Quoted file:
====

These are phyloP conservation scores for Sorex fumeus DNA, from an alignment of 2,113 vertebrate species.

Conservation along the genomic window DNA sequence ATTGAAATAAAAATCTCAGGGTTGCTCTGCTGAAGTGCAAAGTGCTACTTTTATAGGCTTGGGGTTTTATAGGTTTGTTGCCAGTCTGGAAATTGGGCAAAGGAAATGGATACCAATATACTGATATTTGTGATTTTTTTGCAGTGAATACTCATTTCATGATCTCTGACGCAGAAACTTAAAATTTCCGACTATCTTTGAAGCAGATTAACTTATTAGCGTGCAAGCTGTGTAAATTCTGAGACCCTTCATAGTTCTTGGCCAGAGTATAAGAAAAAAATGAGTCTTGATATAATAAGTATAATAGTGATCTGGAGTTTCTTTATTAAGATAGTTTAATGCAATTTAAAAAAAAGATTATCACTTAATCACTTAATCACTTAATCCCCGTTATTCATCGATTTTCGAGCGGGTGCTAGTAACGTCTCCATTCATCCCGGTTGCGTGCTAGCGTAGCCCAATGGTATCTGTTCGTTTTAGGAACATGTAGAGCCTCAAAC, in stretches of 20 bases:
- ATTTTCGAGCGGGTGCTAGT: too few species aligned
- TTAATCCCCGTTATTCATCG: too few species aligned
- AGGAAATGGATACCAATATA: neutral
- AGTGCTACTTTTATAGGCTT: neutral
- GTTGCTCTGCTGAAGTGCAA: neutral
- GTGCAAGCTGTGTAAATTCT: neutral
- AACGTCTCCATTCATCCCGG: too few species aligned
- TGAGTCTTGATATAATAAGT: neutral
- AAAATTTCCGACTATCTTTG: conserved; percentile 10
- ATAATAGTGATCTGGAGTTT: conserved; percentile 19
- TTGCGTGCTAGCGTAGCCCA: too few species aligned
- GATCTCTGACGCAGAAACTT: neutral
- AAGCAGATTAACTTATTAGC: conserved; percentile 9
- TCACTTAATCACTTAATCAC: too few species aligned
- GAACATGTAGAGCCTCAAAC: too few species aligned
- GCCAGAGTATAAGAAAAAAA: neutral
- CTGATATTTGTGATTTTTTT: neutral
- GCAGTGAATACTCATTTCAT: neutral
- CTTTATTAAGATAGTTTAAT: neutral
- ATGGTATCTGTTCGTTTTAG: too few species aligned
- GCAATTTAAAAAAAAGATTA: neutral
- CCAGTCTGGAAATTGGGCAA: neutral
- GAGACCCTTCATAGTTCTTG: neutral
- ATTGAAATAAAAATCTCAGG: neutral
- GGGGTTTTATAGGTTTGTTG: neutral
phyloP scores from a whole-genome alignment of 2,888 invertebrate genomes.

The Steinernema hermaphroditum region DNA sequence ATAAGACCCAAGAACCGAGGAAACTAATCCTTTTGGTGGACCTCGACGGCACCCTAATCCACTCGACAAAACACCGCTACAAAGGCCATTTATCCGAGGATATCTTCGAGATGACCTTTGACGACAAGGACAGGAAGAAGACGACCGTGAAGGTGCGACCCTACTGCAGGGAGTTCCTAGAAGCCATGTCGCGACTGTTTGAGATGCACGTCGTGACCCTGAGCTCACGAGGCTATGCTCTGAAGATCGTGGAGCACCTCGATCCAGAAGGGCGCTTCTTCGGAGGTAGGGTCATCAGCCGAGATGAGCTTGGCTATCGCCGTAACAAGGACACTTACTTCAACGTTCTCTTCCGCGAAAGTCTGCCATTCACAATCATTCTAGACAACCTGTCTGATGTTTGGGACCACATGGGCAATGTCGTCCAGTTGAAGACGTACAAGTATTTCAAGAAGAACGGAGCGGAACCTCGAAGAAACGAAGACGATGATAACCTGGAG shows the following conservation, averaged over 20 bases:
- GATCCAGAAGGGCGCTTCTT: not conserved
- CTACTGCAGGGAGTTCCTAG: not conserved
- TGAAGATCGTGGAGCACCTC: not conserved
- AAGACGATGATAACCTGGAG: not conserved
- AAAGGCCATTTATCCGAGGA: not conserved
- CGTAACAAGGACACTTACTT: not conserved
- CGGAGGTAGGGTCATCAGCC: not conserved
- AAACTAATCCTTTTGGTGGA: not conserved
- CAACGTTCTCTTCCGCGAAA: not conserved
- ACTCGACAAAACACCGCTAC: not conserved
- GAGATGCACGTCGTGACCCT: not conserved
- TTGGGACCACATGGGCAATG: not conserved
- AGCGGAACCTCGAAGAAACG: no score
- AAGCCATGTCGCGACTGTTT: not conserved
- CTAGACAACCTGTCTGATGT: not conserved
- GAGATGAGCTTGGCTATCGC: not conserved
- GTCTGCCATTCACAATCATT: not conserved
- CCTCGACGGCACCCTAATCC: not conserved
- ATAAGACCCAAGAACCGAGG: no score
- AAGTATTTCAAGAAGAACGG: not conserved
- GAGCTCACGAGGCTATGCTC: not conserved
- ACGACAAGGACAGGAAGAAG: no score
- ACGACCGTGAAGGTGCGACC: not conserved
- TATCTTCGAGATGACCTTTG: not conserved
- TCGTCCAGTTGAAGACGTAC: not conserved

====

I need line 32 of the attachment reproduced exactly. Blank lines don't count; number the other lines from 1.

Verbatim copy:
- TGAAGATCGTGGAGCACCTC: not conserved